“That the passage of said ordinance was procured by undue influence of the said water company in that J. H. Mcllroy, the president thereof, unduly influenced J. H. Atha, a member .of the council, to vote therefor by making him believe that the legal effect of the instrument prepared would be to only require the city to pay at the stated periods at which it could purchase, the actual value of its physical property, if it desired to purchase, and induced him to believe that the pressure was greater than required under the old ordinance, when in fact the city could not purchase' at such prices, and when said pressure was, in effect, less than required under the old ordinance.

“That he induced W. W. Chapman to vote therefor by making him believe that under the new ordinance the pressure would be guarantied at the University greater under the new ordinance than was required by the old ordinance.

“That he induced C. W. Phillips, a member of the council, to vote for said ordinance by inducing him to believe that the opposition to it on the part of many citizens was on account of revenge, and that he induced each and every member of the coun*111cil who voted for it to believe that under this ordinance which they passed the water company guarantied to the city a greater pressure and the power to raise water to a greater elevation at the University than was required of the company under the old ordinance.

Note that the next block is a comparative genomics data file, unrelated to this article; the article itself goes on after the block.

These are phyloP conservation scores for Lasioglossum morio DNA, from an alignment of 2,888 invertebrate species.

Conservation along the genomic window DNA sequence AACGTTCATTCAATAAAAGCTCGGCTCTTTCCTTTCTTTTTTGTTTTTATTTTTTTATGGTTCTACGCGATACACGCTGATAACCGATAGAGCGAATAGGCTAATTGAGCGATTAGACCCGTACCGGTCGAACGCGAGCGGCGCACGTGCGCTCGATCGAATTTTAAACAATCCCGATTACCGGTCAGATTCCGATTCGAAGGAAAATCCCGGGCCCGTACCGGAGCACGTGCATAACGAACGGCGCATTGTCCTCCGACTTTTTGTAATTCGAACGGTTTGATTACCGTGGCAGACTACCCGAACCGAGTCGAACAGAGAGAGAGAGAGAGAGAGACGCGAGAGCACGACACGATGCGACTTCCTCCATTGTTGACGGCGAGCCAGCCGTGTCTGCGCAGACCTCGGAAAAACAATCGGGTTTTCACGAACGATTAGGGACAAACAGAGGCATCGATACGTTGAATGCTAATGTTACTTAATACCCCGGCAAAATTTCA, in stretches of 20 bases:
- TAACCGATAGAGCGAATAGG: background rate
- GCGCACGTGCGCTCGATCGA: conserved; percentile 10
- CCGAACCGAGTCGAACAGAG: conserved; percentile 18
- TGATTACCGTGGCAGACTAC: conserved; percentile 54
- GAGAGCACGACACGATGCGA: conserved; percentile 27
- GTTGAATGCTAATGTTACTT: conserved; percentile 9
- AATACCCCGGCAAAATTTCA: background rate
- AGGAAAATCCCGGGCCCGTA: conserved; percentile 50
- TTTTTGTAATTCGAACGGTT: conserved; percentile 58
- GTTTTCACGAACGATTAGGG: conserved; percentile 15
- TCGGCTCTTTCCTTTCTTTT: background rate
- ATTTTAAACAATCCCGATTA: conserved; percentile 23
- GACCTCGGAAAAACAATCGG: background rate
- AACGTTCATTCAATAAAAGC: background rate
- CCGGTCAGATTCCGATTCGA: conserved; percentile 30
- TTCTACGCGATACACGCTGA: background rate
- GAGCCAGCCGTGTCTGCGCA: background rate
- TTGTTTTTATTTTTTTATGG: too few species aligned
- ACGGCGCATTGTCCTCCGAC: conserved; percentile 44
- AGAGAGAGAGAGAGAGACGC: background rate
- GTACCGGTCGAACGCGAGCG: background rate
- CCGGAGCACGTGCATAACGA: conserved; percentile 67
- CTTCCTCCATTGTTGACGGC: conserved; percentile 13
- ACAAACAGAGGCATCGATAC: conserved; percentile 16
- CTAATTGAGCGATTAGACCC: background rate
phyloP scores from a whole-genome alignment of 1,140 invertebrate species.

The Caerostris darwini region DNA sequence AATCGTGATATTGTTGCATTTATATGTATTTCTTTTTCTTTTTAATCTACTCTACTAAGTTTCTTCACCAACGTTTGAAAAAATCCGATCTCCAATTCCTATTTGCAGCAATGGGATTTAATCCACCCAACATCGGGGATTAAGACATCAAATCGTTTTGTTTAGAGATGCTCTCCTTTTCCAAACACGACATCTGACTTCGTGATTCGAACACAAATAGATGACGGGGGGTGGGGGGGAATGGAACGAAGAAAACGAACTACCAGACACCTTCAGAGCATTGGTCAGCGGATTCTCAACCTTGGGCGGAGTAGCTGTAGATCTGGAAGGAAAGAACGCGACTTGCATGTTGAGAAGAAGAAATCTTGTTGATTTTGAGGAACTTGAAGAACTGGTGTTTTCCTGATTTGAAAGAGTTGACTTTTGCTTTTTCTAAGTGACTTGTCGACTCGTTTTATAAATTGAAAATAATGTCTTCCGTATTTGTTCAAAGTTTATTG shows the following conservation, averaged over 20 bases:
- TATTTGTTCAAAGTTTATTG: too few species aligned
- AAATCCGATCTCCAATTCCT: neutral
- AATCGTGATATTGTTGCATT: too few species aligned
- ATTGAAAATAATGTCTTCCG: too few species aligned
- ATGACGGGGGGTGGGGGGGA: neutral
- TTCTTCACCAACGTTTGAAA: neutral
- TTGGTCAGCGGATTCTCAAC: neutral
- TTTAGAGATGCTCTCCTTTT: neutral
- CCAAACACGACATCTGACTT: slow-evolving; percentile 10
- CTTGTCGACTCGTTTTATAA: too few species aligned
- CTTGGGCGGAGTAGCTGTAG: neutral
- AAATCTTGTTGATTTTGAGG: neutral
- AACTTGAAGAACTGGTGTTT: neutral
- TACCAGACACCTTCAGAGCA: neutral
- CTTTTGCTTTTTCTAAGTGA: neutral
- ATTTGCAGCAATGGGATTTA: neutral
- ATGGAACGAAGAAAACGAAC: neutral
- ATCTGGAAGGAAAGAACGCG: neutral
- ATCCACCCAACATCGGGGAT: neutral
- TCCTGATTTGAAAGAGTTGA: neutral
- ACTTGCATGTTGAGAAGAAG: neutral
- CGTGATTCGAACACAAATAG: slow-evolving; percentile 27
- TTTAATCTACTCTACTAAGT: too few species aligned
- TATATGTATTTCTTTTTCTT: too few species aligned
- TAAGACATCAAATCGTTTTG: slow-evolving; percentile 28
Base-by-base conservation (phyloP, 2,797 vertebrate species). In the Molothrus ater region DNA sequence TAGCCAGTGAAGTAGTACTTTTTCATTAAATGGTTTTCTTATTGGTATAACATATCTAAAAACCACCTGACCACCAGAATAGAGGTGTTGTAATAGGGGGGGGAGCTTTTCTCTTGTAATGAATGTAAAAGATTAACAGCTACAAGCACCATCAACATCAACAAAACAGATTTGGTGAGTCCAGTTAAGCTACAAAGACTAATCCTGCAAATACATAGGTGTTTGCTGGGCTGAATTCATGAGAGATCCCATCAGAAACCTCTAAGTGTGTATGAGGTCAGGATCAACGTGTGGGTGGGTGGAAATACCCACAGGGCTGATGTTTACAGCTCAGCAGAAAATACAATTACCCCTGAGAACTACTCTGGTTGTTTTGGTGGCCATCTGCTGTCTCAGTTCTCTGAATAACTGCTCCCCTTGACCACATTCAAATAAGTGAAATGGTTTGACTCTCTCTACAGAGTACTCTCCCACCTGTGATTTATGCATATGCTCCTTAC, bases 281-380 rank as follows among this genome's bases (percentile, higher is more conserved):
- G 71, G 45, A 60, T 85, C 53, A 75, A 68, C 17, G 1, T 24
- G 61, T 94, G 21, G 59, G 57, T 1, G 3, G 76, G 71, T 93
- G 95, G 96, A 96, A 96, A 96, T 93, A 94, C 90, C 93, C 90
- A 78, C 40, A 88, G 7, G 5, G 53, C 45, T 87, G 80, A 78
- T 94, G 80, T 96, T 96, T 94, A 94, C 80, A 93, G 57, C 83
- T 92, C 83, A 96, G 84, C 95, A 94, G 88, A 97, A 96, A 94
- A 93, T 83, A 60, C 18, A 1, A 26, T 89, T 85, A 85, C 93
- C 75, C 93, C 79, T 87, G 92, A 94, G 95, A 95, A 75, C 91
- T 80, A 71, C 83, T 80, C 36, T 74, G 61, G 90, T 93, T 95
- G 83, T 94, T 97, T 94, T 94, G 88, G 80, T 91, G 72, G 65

“That it is not true that under the new ordinance a greater pressure was guarantied at the University than under the old. By the terms of this new ordinance a stream was required to be raised 65 feet at some point south of the University on Dickson Street to be selected by the council, while in fact the highest point on Dickson Street south of the University was 56 feet lower than the lowest point of the basement of the University building, which fact was unknown to the members of the council and the required pressure'would only require the water to be raised nine feet above the lowest point of the foundation of the building.

“That the said J. H. Mcllroy, president of the water company, devoted the most of his time from the time the ordinance was introduced before the council in August until the final passage of ordinance 137 on the 9th day of November in preparing the ordinance so as to protect the interests of the water company, and in persuading the individual members of the council to vote foi it.

“That each and every one of the members of the council who voted for said ordinance was induced to believe that the ■ legal effect of the said ordinance number 135 was that the city could purchase, at the expiration of the periods named, the water plant by paying simply for the physical property a fair and reasonable value, and, had it not been that they so believed, none of the said 'members would have voted for the same.